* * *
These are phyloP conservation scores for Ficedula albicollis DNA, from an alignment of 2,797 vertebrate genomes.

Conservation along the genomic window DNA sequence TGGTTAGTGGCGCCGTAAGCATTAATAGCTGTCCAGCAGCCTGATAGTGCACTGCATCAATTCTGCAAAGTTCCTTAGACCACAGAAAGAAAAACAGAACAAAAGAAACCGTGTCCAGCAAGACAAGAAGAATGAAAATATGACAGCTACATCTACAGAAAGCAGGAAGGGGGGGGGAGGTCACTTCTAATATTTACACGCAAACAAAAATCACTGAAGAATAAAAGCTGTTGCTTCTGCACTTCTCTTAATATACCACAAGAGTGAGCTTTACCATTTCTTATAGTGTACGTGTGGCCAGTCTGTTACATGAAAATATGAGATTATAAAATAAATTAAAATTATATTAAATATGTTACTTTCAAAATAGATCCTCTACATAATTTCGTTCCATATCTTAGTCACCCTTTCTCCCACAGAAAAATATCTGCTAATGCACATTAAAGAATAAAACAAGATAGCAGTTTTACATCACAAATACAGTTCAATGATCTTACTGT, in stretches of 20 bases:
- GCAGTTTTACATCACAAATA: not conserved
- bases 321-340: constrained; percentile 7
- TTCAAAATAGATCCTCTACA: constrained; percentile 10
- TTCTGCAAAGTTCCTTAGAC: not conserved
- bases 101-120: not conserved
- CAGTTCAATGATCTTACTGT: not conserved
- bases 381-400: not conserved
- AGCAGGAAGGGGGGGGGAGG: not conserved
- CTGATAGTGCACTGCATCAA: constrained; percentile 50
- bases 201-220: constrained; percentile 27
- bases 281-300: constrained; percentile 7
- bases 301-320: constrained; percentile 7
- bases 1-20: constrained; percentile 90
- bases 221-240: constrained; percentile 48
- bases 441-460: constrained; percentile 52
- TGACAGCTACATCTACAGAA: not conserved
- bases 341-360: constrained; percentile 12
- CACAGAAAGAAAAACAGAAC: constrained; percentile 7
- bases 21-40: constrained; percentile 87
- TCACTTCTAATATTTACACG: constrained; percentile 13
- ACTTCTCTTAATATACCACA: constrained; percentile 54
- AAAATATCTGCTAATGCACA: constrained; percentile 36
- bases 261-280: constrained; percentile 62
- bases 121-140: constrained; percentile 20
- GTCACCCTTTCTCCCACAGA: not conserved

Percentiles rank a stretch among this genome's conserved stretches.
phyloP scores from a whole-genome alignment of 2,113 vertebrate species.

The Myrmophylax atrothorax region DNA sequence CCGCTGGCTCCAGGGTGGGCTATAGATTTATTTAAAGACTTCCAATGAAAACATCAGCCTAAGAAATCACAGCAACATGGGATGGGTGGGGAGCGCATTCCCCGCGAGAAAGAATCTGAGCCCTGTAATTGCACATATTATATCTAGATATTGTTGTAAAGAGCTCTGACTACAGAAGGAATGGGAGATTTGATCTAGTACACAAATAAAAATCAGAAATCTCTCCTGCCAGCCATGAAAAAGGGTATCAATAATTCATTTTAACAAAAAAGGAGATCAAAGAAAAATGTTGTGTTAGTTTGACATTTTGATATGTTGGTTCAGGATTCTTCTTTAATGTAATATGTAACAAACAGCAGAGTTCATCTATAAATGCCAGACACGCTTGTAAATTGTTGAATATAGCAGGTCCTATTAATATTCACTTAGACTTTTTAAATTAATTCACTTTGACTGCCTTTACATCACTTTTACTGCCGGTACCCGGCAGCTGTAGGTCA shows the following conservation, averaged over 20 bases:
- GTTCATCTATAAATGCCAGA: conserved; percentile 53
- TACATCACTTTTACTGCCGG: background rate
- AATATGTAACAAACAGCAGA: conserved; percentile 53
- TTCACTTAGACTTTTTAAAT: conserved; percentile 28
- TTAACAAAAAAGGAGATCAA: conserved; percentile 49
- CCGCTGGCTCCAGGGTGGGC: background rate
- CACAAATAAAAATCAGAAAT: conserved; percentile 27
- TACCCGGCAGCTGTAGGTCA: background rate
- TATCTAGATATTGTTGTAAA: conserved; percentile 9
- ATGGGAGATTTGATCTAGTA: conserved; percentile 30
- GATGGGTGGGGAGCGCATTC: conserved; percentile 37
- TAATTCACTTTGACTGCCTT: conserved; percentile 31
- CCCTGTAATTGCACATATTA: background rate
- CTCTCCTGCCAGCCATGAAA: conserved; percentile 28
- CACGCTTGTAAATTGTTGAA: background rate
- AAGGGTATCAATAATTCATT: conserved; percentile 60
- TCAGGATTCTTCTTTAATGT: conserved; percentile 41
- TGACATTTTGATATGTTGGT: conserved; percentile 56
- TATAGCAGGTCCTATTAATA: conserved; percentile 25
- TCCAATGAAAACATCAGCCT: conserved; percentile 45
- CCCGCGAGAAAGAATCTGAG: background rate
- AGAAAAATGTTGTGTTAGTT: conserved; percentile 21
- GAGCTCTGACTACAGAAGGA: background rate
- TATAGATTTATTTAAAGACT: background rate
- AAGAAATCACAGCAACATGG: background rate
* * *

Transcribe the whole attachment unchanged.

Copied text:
These are phyloP conservation scores for Ficedula albicollis DNA, from an alignment of 2,797 vertebrate genomes.

Conservation along the genomic window DNA sequence TGGTTAGTGGCGCCGTAAGCATTAATAGCTGTCCAGCAGCCTGATAGTGCACTGCATCAATTCTGCAAAGTTCCTTAGACCACAGAAAGAAAAACAGAACAAAAGAAACCGTGTCCAGCAAGACAAGAAGAATGAAAATATGACAGCTACATCTACAGAAAGCAGGAAGGGGGGGGGAGGTCACTTCTAATATTTACACGCAAACAAAAATCACTGAAGAATAAAAGCTGTTGCTTCTGCACTTCTCTTAATATACCACAAGAGTGAGCTTTACCATTTCTTATAGTGTACGTGTGGCCAGTCTGTTACATGAAAATATGAGATTATAAAATAAATTAAAATTATATTAAATATGTTACTTTCAAAATAGATCCTCTACATAATTTCGTTCCATATCTTAGTCACCCTTTCTCCCACAGAAAAATATCTGCTAATGCACATTAAAGAATAAAACAAGATAGCAGTTTTACATCACAAATACAGTTCAATGATCTTACTGT, in stretches of 20 bases:
- GCAGTTTTACATCACAAATA: not conserved
- bases 321-340: constrained; percentile 7
- TTCAAAATAGATCCTCTACA: constrained; percentile 10
- TTCTGCAAAGTTCCTTAGAC: not conserved
- bases 101-120: not conserved
- CAGTTCAATGATCTTACTGT: not conserved
- bases 381-400: not conserved
- AGCAGGAAGGGGGGGGGAGG: not conserved
- CTGATAGTGCACTGCATCAA: constrained; percentile 50
- bases 201-220: constrained; percentile 27
- bases 281-300: constrained; percentile 7
- bases 301-320: constrained; percentile 7
- bases 1-20: constrained; percentile 90
- bases 221-240: constrained; percentile 48
- bases 441-460: constrained; percentile 52
- TGACAGCTACATCTACAGAA: not conserved
- bases 341-360: constrained; percentile 12
- CACAGAAAGAAAAACAGAAC: constrained; percentile 7
- bases 21-40: constrained; percentile 87
- TCACTTCTAATATTTACACG: constrained; percentile 13
- ACTTCTCTTAATATACCACA: constrained; percentile 54
- AAAATATCTGCTAATGCACA: constrained; percentile 36
- bases 261-280: constrained; percentile 62
- bases 121-140: constrained; percentile 20
- GTCACCCTTTCTCCCACAGA: not conserved

Percentiles rank a stretch among this genome's conserved stretches.
phyloP scores from a whole-genome alignment of 2,113 vertebrate species.

The Myrmophylax atrothorax region DNA sequence CCGCTGGCTCCAGGGTGGGCTATAGATTTATTTAAAGACTTCCAATGAAAACATCAGCCTAAGAAATCACAGCAACATGGGATGGGTGGGGAGCGCATTCCCCGCGAGAAAGAATCTGAGCCCTGTAATTGCACATATTATATCTAGATATTGTTGTAAAGAGCTCTGACTACAGAAGGAATGGGAGATTTGATCTAGTACACAAATAAAAATCAGAAATCTCTCCTGCCAGCCATGAAAAAGGGTATCAATAATTCATTTTAACAAAAAAGGAGATCAAAGAAAAATGTTGTGTTAGTTTGACATTTTGATATGTTGGTTCAGGATTCTTCTTTAATGTAATATGTAACAAACAGCAGAGTTCATCTATAAATGCCAGACACGCTTGTAAATTGTTGAATATAGCAGGTCCTATTAATATTCACTTAGACTTTTTAAATTAATTCACTTTGACTGCCTTTACATCACTTTTACTGCCGGTACCCGGCAGCTGTAGGTCA shows the following conservation, averaged over 20 bases:
- GTTCATCTATAAATGCCAGA: conserved; percentile 53
- TACATCACTTTTACTGCCGG: background rate
- AATATGTAACAAACAGCAGA: conserved; percentile 53
- TTCACTTAGACTTTTTAAAT: conserved; percentile 28
- TTAACAAAAAAGGAGATCAA: conserved; percentile 49
- CCGCTGGCTCCAGGGTGGGC: background rate
- CACAAATAAAAATCAGAAAT: conserved; percentile 27
- TACCCGGCAGCTGTAGGTCA: background rate
- TATCTAGATATTGTTGTAAA: conserved; percentile 9
- ATGGGAGATTTGATCTAGTA: conserved; percentile 30
- GATGGGTGGGGAGCGCATTC: conserved; percentile 37
- TAATTCACTTTGACTGCCTT: conserved; percentile 31
- CCCTGTAATTGCACATATTA: background rate
- CTCTCCTGCCAGCCATGAAA: conserved; percentile 28
- CACGCTTGTAAATTGTTGAA: background rate
- AAGGGTATCAATAATTCATT: conserved; percentile 60
- TCAGGATTCTTCTTTAATGT: conserved; percentile 41
- TGACATTTTGATATGTTGGT: conserved; percentile 56
- TATAGCAGGTCCTATTAATA: conserved; percentile 25
- TCCAATGAAAACATCAGCCT: conserved; percentile 45
- CCCGCGAGAAAGAATCTGAG: background rate
- AGAAAAATGTTGTGTTAGTT: conserved; percentile 21
- GAGCTCTGACTACAGAAGGA: background rate
- TATAGATTTATTTAAAGACT: background rate
- AAGAAATCACAGCAACATGG: background rate